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Social media is maturing as retirees flock online

The number of American adults using social media is now 65%, up from just 7% in 2005

Financial trends and news by Steven Loeb
October 12, 2015
Short URL: http://vator.tv/n/409f

This should come as no shock to anyone who uses social media, but it's no longer something just the young people use. In fact, I'd say that the older people I'm friends with on Facebook use it even more than people my age, and a much more than people who are younger. Oh, how they love those inspirational quotes!

Of course, that's anecdotal. Now we have definitive proof that, yes, the adults are taking over.

Nearly two-third, 65%, of all American adults are now using some kind of social media, according to a report out from Pew.

When broken down by age, those in the young adults category, meaning ages 18 to 29 (oh my god, I have less than a year before the term "young" gets taken away from me!) are the most likely to use social media, with the number hitting 90%. But take a look at the other group that is seeing a spike in users:

That's right, it's the 65 and older crowd, which has more than tripled since 2010 when 11% used social media. Now that number is 35% of all those 65 and older report using social media, compared with just 2% in 2005.

This is significant for a couple of reasons.

First of all, when Pew first started looking into these numbers in 2005, only 7% of adults were using social media. Of course, at the time their options were much more limited. Facebook was stil relatively new, MySpace was dying, Twitter didn't even exist yet and sites like Snapchat and Pinterest were just a gleam in their founder's eyes.

Secondly, unlike previous Pew reports, which looked at the percentage of adult Internet users, this is a percentage of all adults in the United States, whether they are on the Internet or not.

While the report does not give a breakdown of which social media site these adults are flock to, we all know which one it is.

In a report from January of this year, Pew did do that breakdown and, of course, Facebook is now the most popular social media site among adults, with 56% of adults 65 and older. That number was just 10% for Twitter, 6% for Instagram, 17% for Pinterest and 21% for LinkedIn.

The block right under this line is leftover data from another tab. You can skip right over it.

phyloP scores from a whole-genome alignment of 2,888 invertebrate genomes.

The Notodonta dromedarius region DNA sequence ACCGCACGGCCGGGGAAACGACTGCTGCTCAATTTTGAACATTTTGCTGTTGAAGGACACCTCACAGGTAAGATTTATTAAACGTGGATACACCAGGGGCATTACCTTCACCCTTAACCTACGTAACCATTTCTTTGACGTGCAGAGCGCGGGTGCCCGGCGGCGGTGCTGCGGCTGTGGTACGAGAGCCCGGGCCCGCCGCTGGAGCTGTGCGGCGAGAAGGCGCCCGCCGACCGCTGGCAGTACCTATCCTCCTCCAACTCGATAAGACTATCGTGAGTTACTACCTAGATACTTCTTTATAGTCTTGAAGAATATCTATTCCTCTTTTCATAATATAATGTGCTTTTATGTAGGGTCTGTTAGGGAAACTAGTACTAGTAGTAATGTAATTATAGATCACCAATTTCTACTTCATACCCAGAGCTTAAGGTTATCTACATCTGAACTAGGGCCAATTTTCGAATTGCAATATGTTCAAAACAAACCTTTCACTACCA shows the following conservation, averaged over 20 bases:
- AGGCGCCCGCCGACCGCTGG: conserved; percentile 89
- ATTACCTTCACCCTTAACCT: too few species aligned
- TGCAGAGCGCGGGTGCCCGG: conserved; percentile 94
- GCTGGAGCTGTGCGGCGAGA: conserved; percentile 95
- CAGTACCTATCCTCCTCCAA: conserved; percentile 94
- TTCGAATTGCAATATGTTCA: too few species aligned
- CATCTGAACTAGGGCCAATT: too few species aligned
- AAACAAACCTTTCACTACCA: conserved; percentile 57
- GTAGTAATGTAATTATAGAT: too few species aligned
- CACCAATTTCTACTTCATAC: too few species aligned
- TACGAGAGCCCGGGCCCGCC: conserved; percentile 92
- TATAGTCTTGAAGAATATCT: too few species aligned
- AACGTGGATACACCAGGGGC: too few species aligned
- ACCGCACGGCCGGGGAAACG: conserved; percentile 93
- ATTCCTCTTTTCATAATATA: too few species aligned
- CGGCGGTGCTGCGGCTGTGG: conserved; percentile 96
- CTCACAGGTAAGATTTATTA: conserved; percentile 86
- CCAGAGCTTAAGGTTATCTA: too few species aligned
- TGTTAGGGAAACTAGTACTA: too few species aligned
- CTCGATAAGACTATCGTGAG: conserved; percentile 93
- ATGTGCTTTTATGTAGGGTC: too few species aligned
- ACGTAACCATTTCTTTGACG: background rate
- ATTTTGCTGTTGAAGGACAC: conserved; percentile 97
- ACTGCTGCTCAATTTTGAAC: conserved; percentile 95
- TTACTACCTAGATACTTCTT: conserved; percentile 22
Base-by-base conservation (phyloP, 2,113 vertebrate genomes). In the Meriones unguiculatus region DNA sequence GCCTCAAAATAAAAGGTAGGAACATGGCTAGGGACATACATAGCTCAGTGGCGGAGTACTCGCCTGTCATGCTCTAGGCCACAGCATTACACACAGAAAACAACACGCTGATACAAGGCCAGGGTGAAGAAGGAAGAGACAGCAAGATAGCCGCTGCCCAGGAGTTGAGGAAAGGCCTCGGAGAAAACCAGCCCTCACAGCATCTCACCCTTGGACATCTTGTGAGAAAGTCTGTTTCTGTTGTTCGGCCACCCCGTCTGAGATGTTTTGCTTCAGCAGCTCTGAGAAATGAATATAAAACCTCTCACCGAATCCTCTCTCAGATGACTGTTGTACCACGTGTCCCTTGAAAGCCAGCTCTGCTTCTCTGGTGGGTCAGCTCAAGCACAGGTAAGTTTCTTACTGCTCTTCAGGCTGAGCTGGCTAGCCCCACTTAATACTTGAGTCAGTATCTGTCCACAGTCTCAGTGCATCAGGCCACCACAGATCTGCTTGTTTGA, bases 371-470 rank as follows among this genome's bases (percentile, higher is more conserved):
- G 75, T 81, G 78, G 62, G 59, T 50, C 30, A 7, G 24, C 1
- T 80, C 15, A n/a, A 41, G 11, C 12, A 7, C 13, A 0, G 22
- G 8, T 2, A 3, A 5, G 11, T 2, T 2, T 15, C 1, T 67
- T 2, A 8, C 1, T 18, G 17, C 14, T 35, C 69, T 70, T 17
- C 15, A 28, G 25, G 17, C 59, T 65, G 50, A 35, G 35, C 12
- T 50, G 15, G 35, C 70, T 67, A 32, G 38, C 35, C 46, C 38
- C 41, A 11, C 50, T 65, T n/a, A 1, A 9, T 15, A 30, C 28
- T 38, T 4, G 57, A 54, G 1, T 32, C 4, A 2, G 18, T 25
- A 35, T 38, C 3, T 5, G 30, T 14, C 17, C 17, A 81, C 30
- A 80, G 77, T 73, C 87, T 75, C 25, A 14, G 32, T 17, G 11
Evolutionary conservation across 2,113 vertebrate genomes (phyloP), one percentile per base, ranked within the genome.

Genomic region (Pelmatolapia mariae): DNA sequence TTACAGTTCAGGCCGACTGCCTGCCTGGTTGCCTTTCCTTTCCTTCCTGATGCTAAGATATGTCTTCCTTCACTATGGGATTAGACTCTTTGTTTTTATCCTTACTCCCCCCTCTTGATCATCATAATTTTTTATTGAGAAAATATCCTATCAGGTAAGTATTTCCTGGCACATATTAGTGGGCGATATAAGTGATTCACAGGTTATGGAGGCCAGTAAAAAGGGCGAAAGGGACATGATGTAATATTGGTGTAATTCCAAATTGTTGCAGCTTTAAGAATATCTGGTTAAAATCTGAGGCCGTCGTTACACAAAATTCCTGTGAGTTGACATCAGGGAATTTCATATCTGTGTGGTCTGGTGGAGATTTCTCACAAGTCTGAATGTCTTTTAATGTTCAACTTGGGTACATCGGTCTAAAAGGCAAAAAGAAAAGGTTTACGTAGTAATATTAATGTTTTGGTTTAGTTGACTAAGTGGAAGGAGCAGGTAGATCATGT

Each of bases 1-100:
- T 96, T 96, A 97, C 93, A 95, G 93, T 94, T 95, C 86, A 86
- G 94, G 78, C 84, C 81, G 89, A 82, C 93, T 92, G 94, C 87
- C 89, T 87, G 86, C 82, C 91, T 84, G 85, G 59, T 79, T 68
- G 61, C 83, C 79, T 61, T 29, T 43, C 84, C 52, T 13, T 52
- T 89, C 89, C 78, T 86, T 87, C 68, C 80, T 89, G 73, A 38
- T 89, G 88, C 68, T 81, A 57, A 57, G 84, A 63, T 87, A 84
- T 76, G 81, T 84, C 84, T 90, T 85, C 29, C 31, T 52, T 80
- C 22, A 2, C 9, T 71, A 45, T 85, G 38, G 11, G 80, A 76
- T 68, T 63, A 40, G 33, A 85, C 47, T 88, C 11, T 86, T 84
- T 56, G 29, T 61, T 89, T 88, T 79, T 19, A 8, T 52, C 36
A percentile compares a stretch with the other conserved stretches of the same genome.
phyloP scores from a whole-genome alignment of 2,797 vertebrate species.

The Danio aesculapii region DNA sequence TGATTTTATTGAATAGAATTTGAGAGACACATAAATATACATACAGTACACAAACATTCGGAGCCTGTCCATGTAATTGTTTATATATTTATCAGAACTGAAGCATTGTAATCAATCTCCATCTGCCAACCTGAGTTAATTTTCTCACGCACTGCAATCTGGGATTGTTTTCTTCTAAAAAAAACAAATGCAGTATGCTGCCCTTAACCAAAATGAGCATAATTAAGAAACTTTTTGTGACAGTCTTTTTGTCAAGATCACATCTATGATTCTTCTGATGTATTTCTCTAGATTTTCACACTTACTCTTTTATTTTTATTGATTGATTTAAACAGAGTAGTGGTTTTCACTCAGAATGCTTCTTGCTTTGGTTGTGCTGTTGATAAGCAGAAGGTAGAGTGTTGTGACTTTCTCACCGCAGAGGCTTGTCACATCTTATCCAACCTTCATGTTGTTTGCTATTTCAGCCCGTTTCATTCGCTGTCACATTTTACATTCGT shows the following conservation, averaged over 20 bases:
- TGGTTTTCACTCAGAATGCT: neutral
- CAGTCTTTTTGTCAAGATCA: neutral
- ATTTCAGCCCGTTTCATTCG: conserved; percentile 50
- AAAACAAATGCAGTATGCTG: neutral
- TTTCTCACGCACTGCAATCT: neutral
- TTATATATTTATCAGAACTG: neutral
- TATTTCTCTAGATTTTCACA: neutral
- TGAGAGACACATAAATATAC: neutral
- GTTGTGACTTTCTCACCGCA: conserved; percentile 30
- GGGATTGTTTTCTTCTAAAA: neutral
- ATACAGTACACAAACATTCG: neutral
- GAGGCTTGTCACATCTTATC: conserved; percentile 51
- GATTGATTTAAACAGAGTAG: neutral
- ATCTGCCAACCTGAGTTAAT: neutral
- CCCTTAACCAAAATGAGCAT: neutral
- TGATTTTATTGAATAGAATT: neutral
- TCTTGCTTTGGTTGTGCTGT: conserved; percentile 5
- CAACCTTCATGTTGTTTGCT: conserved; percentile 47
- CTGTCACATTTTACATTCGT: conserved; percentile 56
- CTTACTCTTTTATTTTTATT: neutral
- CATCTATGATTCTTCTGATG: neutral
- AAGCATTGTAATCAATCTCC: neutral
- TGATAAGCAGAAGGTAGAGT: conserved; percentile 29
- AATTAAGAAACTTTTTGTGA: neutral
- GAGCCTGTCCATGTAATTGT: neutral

Facebook has long held the perception, fairly or unfairly, that it has a "teen problem." Reports from a couple of years ago were already showing interest among teens in "established social media" was already declining, something that those of us who are getting older might see as a good thing, but which is likely not from the point of view of the company.

Think of social media companies sort of like tobacco companies: they want to hook you in when you're young. I started using Facebook when I was 18 years old. For me, it's established behavior in a way that other sites, including Twitter, never will be.

Facebook also relies on advertising dollars for it's, admittedly enormous, revenue. As the television world has so often told us, those young people, with their reckless spending and lack of responsibility, are a coveted key demo because they will go out and spend their money in a way that someone with bills, and kids, probably will not.

There may be a benefit to Facebook here, though, as older adults, who have retired and whose kids are out of the house, have more disposable income than their younger counterparts. So they can buy more expensive things. So if you start to see advertising on Facebook for luxury items, like new cars and high tech devices, then you'll know why.

It's only when you start seeing ads for Lipitor and denture cream that Facebook should really start to worry.

(Image source: reactimg.com)


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